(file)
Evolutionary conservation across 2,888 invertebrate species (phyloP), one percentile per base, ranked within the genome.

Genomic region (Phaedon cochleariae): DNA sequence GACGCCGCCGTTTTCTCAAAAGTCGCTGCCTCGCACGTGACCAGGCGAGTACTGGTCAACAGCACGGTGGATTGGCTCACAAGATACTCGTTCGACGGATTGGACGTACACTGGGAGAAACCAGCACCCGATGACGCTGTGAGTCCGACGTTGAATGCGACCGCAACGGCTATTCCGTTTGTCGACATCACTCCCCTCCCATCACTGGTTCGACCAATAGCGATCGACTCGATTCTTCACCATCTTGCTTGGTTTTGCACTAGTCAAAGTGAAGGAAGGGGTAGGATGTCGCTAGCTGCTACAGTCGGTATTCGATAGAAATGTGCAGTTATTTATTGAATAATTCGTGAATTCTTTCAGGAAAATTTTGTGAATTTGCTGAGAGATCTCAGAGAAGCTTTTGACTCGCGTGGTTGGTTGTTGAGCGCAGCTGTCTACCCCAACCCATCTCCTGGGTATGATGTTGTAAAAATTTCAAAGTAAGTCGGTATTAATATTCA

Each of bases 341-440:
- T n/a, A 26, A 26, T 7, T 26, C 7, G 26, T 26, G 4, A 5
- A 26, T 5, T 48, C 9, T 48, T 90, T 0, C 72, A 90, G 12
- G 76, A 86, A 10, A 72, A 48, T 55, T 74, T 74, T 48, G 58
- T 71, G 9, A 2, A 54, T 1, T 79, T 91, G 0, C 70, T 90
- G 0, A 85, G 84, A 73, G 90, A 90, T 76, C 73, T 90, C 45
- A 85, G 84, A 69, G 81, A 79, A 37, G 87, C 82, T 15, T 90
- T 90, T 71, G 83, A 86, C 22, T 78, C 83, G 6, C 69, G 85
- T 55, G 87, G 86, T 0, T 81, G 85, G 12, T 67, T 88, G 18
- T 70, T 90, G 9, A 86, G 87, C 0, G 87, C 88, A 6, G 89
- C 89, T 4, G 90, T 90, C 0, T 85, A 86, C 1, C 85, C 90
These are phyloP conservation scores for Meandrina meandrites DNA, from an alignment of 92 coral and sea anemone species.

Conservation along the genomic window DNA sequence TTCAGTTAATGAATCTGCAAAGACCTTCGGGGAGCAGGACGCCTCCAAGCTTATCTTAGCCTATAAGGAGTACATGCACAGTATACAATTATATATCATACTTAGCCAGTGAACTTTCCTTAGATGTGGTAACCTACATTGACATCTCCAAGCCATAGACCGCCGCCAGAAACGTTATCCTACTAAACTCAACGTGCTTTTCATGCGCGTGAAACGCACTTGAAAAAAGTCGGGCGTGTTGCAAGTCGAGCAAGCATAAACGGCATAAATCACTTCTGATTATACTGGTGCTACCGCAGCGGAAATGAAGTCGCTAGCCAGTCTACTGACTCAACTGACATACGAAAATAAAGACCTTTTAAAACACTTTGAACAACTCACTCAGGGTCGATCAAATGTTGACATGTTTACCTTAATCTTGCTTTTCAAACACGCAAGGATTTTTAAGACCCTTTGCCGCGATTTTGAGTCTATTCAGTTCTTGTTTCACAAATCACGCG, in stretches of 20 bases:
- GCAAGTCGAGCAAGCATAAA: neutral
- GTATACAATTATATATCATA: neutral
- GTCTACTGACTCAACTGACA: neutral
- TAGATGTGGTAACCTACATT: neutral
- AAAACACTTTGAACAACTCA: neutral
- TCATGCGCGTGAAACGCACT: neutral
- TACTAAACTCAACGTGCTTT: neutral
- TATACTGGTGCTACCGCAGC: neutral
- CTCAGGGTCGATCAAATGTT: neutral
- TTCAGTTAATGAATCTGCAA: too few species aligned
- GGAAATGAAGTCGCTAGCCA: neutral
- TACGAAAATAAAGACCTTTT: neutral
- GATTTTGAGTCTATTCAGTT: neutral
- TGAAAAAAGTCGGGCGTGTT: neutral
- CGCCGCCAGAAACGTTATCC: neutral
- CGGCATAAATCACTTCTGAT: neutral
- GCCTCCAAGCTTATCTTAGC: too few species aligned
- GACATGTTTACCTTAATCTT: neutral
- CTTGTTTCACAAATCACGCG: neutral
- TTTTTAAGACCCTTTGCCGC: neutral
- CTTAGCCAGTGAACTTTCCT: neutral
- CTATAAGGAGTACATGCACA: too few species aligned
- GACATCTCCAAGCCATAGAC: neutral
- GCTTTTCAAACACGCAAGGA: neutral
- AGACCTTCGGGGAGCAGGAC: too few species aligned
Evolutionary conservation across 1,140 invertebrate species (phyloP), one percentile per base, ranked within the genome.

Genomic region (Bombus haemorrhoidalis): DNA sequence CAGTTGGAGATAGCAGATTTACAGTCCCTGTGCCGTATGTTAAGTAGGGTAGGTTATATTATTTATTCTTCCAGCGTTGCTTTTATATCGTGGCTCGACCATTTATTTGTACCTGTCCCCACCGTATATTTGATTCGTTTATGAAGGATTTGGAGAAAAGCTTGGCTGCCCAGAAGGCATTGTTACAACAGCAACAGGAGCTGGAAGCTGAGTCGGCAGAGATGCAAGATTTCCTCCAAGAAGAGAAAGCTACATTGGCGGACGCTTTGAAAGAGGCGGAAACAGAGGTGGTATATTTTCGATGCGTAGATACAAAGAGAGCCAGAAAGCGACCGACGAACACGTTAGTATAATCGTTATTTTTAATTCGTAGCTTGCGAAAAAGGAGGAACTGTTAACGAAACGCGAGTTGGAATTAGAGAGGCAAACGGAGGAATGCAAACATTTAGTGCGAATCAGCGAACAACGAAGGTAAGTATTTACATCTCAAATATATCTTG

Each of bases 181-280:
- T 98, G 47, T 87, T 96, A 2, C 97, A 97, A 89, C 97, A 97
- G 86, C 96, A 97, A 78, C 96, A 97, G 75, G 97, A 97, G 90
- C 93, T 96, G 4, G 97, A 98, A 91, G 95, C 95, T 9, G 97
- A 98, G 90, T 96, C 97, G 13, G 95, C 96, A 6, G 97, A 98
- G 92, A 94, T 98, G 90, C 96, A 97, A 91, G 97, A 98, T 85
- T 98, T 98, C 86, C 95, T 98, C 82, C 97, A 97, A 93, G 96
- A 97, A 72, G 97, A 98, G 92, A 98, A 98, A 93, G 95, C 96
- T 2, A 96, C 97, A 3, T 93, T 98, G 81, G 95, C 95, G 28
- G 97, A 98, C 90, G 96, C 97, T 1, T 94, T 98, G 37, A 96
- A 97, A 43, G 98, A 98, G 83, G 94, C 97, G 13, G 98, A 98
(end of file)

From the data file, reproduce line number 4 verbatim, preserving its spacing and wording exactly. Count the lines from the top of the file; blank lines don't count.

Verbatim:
- T n/a, A 26, A 26, T 7, T 26, C 7, G 26, T 26, G 4, A 5